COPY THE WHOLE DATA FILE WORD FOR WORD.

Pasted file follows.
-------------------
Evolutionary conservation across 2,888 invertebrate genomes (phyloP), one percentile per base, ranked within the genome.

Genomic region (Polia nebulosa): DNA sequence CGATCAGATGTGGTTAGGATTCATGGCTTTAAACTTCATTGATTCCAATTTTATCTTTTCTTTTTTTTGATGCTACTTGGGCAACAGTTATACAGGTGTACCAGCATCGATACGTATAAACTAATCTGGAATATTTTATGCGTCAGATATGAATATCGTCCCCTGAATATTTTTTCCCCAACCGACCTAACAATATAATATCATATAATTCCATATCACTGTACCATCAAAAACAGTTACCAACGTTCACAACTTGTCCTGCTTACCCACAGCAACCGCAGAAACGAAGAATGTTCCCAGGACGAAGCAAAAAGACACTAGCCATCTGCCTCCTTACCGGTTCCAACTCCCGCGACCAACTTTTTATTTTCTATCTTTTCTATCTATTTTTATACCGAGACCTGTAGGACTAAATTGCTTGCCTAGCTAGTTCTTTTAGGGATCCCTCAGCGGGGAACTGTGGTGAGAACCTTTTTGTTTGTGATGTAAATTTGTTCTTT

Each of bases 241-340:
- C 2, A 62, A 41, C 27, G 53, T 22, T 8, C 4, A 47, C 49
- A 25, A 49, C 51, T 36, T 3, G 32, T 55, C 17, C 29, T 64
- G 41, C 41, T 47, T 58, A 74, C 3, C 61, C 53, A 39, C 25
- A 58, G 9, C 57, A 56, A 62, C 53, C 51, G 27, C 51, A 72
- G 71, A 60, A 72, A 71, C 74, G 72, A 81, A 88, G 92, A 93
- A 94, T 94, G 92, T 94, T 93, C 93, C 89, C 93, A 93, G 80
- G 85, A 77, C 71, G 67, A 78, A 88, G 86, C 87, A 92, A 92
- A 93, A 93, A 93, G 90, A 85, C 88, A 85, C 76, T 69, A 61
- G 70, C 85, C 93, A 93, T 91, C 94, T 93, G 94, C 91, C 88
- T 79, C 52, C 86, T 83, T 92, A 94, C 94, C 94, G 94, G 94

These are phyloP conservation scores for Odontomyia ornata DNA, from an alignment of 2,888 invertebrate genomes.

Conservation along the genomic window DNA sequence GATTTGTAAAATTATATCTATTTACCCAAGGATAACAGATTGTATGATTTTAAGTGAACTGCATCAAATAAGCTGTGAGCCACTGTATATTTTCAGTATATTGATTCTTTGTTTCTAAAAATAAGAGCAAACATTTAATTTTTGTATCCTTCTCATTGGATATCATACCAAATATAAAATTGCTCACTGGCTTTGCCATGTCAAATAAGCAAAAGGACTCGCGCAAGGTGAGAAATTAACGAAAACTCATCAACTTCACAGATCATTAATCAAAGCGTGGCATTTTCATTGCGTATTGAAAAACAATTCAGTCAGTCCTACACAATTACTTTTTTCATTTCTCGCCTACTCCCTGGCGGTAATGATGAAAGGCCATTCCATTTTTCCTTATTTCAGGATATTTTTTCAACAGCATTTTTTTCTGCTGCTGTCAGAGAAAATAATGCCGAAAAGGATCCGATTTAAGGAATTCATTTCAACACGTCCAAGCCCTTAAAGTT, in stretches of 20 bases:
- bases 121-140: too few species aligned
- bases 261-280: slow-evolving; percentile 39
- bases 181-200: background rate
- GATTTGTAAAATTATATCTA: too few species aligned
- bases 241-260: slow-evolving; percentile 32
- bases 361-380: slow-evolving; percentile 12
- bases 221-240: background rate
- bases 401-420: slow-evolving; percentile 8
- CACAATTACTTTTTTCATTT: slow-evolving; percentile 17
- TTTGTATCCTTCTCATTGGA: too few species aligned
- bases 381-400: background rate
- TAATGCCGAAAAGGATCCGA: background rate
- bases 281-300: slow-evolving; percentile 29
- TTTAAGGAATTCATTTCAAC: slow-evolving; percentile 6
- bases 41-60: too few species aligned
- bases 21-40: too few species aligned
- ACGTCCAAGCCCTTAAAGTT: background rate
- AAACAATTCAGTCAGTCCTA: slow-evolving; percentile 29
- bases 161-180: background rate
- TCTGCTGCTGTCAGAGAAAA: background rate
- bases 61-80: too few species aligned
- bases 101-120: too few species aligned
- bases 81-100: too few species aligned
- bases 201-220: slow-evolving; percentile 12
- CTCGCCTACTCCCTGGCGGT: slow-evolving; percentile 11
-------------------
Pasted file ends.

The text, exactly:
Evolutionary conservation across 2,888 invertebrate genomes (phyloP), one percentile per base, ranked within the genome.

Genomic region (Polia nebulosa): DNA sequence CGATCAGATGTGGTTAGGATTCATGGCTTTAAACTTCATTGATTCCAATTTTATCTTTTCTTTTTTTTGATGCTACTTGGGCAACAGTTATACAGGTGTACCAGCATCGATACGTATAAACTAATCTGGAATATTTTATGCGTCAGATATGAATATCGTCCCCTGAATATTTTTTCCCCAACCGACCTAACAATATAATATCATATAATTCCATATCACTGTACCATCAAAAACAGTTACCAACGTTCACAACTTGTCCTGCTTACCCACAGCAACCGCAGAAACGAAGAATGTTCCCAGGACGAAGCAAAAAGACACTAGCCATCTGCCTCCTTACCGGTTCCAACTCCCGCGACCAACTTTTTATTTTCTATCTTTTCTATCTATTTTTATACCGAGACCTGTAGGACTAAATTGCTTGCCTAGCTAGTTCTTTTAGGGATCCCTCAGCGGGGAACTGTGGTGAGAACCTTTTTGTTTGTGATGTAAATTTGTTCTTT

Each of bases 241-340:
- C 2, A 62, A 41, C 27, G 53, T 22, T 8, C 4, A 47, C 49
- A 25, A 49, C 51, T 36, T 3, G 32, T 55, C 17, C 29, T 64
- G 41, C 41, T 47, T 58, A 74, C 3, C 61, C 53, A 39, C 25
- A 58, G 9, C 57, A 56, A 62, C 53, C 51, G 27, C 51, A 72
- G 71, A 60, A 72, A 71, C 74, G 72, A 81, A 88, G 92, A 93
- A 94, T 94, G 92, T 94, T 93, C 93, C 89, C 93, A 93, G 80
- G 85, A 77, C 71, G 67, A 78, A 88, G 86, C 87, A 92, A 92
- A 93, A 93, A 93, G 90, A 85, C 88, A 85, C 76, T 69, A 61
- G 70, C 85, C 93, A 93, T 91, C 94, T 93, G 94, C 91, C 88
- T 79, C 52, C 86, T 83, T 92, A 94, C 94, C 94, G 94, G 94

These are phyloP conservation scores for Odontomyia ornata DNA, from an alignment of 2,888 invertebrate genomes.

Conservation along the genomic window DNA sequence GATTTGTAAAATTATATCTATTTACCCAAGGATAACAGATTGTATGATTTTAAGTGAACTGCATCAAATAAGCTGTGAGCCACTGTATATTTTCAGTATATTGATTCTTTGTTTCTAAAAATAAGAGCAAACATTTAATTTTTGTATCCTTCTCATTGGATATCATACCAAATATAAAATTGCTCACTGGCTTTGCCATGTCAAATAAGCAAAAGGACTCGCGCAAGGTGAGAAATTAACGAAAACTCATCAACTTCACAGATCATTAATCAAAGCGTGGCATTTTCATTGCGTATTGAAAAACAATTCAGTCAGTCCTACACAATTACTTTTTTCATTTCTCGCCTACTCCCTGGCGGTAATGATGAAAGGCCATTCCATTTTTCCTTATTTCAGGATATTTTTTCAACAGCATTTTTTTCTGCTGCTGTCAGAGAAAATAATGCCGAAAAGGATCCGATTTAAGGAATTCATTTCAACACGTCCAAGCCCTTAAAGTT, in stretches of 20 bases:
- bases 121-140: too few species aligned
- bases 261-280: slow-evolving; percentile 39
- bases 181-200: background rate
- GATTTGTAAAATTATATCTA: too few species aligned
- bases 241-260: slow-evolving; percentile 32
- bases 361-380: slow-evolving; percentile 12
- bases 221-240: background rate
- bases 401-420: slow-evolving; percentile 8
- CACAATTACTTTTTTCATTT: slow-evolving; percentile 17
- TTTGTATCCTTCTCATTGGA: too few species aligned
- bases 381-400: background rate
- TAATGCCGAAAAGGATCCGA: background rate
- bases 281-300: slow-evolving; percentile 29
- TTTAAGGAATTCATTTCAAC: slow-evolving; percentile 6
- bases 41-60: too few species aligned
- bases 21-40: too few species aligned
- ACGTCCAAGCCCTTAAAGTT: background rate
- AAACAATTCAGTCAGTCCTA: slow-evolving; percentile 29
- bases 161-180: background rate
- TCTGCTGCTGTCAGAGAAAA: background rate
- bases 61-80: too few species aligned
- bases 101-120: too few species aligned
- bases 81-100: too few species aligned
- bases 201-220: slow-evolving; percentile 12
- CTCGCCTACTCCCTGGCGGT: slow-evolving; percentile 11